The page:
BIG NEWS September 8, 2005 The October/November 2005 issue of Fantasy and Science Fiction is now on the stands with Two Hearts, Peter S. Beagle's new follow-up to The Last Unicorn, as the cover story. Go get it now! If you can't find a copy on your local stores, then you can order it from the website for back issues for Fantasy and Science Fiction. As promised by Beagle, it is a bridge between The Last Unicorn and the new novel he is writing as a sequel. The main character is a nine-year old girl named Sooz who runs into a few characters we've already met. A small spoiler here: the final sentence of Two Hearts is Sooz saying, "I can wait." Well, I can't! Come on Peter, pleeeeeeease hurry up!

Click here for a review of
Two Hearts.

Meanwhile, remember that you can order a new unabridged audio book of
The Last Unicorn, read by Peter S. Beagle himself, now available on CD or as an MP3 download from Conlan Press. The first folks who order the audiobook will get a special limited edition printing of Two Hearts.At last report, they still have a few spots left. Connor and Peter had hoped to have this limited edition out before the magazine,but they ran into trouble with the first printer they hired and had to go to a second printer. Conlan Press also has some of the older (and sometimes out-of-print) books by Beagle on sale, plus other exciting news about cool future projects with Beagle.
The Last Unicorn

The Last Unicorn

No, no, listen, don't listen to me, listen.
In every person's life there is at least one book or movie or play or song that inexplicably captures their imagination, burrows deep into their psyche, and never lets go. The Last Unicorn by Peter S. Beagle is that book for me.

I first stumbled onto it in 1977 when I was an undergraduate and bought a used paperback copy of the novel because I liked the cover art. I quickly realized that this fantasy was unlike any other I had ever read. It was slightly self-mocking and very light in both its tone and content (compared to Lord of Rings, the ultimate ponderous fantasy tale that all my friends were enthralled with), but yet, as the book itself said, "there was real magic there. "While I found the wanderings of Frodo and his comrades interesting and otherworldly, there was no attraction, no magic in it. I could put down the book, never thinking about their story until I picked it up again. Yet with The Last Unicorn I felt as if I had been allowed a peek into another world that was somehow more real than my own. Scenes from the story kept popping up randomly in my mind for months afterwards and I would find myself going back, again and again, to read random sections from the book. There was a strange, untouchable beauty coming from the story; a beauty that seemed to hover just out of reach and could never be seen except from out of the corner of the eye. To this day I can still not pin down exactly a scene or a line or an image and say "There, there it is." It is just everywhere, and I feel, like Edna St. Vincent Milay when reading true poetry, that my head has come off of my body and floated away.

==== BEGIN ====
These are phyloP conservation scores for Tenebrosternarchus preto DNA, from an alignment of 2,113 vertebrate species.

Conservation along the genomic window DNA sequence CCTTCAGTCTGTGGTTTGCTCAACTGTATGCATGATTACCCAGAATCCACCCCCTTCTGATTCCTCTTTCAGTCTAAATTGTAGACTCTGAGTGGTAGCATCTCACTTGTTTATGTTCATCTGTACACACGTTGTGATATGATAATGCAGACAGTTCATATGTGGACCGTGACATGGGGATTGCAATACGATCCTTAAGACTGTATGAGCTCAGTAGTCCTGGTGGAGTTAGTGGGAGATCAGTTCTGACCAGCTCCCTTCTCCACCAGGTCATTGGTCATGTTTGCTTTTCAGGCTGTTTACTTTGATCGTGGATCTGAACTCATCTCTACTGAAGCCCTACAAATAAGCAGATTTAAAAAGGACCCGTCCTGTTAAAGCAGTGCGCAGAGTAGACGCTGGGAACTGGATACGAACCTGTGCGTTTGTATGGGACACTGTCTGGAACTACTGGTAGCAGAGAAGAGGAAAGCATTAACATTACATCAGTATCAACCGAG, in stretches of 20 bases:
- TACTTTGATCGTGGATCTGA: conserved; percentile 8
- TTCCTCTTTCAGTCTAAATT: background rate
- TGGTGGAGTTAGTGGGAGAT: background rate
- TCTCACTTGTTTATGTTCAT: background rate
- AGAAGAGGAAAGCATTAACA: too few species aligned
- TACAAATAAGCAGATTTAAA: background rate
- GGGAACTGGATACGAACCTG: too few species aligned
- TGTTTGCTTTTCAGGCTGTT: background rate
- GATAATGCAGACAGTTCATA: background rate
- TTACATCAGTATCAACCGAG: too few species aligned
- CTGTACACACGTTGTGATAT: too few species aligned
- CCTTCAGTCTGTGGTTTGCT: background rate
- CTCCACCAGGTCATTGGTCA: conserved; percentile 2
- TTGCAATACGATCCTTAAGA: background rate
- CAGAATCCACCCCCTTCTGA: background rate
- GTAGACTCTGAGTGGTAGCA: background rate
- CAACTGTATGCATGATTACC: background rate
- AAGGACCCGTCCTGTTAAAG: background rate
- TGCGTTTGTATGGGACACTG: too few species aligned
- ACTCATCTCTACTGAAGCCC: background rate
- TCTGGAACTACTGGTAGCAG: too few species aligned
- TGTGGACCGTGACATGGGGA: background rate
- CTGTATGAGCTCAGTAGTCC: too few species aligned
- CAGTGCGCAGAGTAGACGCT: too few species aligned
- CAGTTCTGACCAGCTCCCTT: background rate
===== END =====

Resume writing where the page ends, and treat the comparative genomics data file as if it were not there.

The story follows the Unicorn (she is never given a proper name) who leaves her enchanted forest where she has lived forever, only to find there are no other unicorns left in the world. She goes on a quest to find what has happened to them and is joined by an incompetent wizard, Schmendrick the magician, and a middle-aged scullery maid, Molly Grue. Together they travel to the castle of King Haggard having heard that he and his magical creature, the Red Bull, have imprisoned all the other unicorns. Before they arrive, the Red Bull appears and begins to chase the Unicorn. Schmendrick saves her by turning her into a human woman, thwarting the Bull which can only see unicorns. The Unicorn is revolted at having been transformed into a mortal shape, but Schmendrick explains it is the only way they can gain entrance to the castle. He gives her the name Lady Amalthea and the three of them reach the castle. King Haggard recognizes her for what she truly is, but allows them to stay as his new "playthings". The king's adopted son, Prince Lir, falls in love with Amalthea and devotes himself entirely to trying towin her love. The rest of the novel follows Schmendrick and Molly's effort to find the lost unicorns before Amalthea loses her memory of being a unicorn and becomes completely a mortal human being.

Because it is about a unicorn and a quest for magic, most people mistakenly dismiss it as nothing but a children's story (it's amazing how much of the best and deepest of the world's literature gets classified as children's stories, folk tales, and myths so they can be safely ignored).In reality it is a story that can be read on many levels, simply as an adventure story or more deeply as a fantastic exploration of the nature of truth, beauty, reality, immortality, and the purpose of life. Peter S. Beagle himself has written that the book is sort of "a personal I Ching, which gives me no advice, no handy warnings, but slowly tells me things I had forgotten, or hidden from myself."